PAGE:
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20121201
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alternatives. germany, the one large country that took serious this problem the germans announced they're going to soar past their target by 2020, and they think they'll be up by 65% all right this summer. voluntarilygermany, there were days that they used solar panels inside their own borders. they don't have florida texas new mexico to pad their statistics. they were showing that the engineering is there. >> germany raises a number of questions, and deutsche bank did a number of questions there was a greenpeace making the argument, it was deutsche bank saying there was a paradigm here. it begs this question. 2012 germany will reach their kyoto targets. the united states has pulled away. what other country has the envelope open this year will reach their course, and what was the economic lesson learned in terms of their success or failure as it relates to dramatically changing the way they produce-- >> look at germany and the scandinavian country which are the own people who have done like they're supposed to, their economies are doing pretty well, thank you. there are other countries who have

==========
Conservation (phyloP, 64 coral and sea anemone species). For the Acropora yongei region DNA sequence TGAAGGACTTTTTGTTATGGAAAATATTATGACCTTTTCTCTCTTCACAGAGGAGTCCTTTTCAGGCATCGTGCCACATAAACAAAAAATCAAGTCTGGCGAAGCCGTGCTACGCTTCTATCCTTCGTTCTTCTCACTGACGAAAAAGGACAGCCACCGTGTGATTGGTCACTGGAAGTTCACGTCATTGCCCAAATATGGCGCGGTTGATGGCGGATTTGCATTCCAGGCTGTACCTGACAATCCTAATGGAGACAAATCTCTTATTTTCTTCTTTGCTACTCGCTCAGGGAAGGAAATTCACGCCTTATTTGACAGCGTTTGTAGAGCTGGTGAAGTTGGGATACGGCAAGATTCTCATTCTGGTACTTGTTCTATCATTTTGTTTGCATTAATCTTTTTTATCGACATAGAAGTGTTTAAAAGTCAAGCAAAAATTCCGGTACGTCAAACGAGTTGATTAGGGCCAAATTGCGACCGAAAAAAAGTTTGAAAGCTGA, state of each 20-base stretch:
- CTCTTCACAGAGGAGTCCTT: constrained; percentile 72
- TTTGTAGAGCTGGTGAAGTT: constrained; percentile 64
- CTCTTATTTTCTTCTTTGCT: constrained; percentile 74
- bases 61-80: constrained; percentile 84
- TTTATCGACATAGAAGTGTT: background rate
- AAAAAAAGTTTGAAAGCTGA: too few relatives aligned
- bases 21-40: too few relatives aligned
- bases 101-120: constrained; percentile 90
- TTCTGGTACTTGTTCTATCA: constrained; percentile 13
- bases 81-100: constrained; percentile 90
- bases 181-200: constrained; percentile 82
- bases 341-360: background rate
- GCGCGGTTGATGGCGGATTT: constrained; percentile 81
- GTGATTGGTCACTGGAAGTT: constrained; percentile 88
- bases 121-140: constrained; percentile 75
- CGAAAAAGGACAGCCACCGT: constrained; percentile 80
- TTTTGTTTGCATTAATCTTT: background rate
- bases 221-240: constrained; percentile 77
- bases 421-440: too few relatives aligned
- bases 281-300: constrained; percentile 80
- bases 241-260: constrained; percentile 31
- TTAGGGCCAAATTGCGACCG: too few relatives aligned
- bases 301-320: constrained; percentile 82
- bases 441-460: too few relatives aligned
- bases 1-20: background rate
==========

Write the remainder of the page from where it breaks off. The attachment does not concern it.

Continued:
and insulatedding old buildings and creating renewable energy economy like they have done in germany. they have 50% renewables. all of germany is 25-30% renewables. that's mostly solar. germany has less sun than much of america. the idea that is not an economic solution is a complete falsity. we're totally at the point we can do this right now. i think the, you know, we're really in a situation where there's an old paradigm, the oh oh post oil revolution, industry which is very powerful and strong, perhaps the strongest in the world. they obviously want to continue to do things within their paradigm and with their own interests in mind. that's how the free market works, i guess but we have to enlighten the people and make them understand there is nothing safe about this. it's just as dirty as coal, it's going to cause climate change. it's not which fossil fuel we like. this is all about climate change and obviously having clean air and water is important but if we tip the earth into unlivable environment, everybody suffers. in fact, a lot of us are going to perish. so, you know, it seems overly dr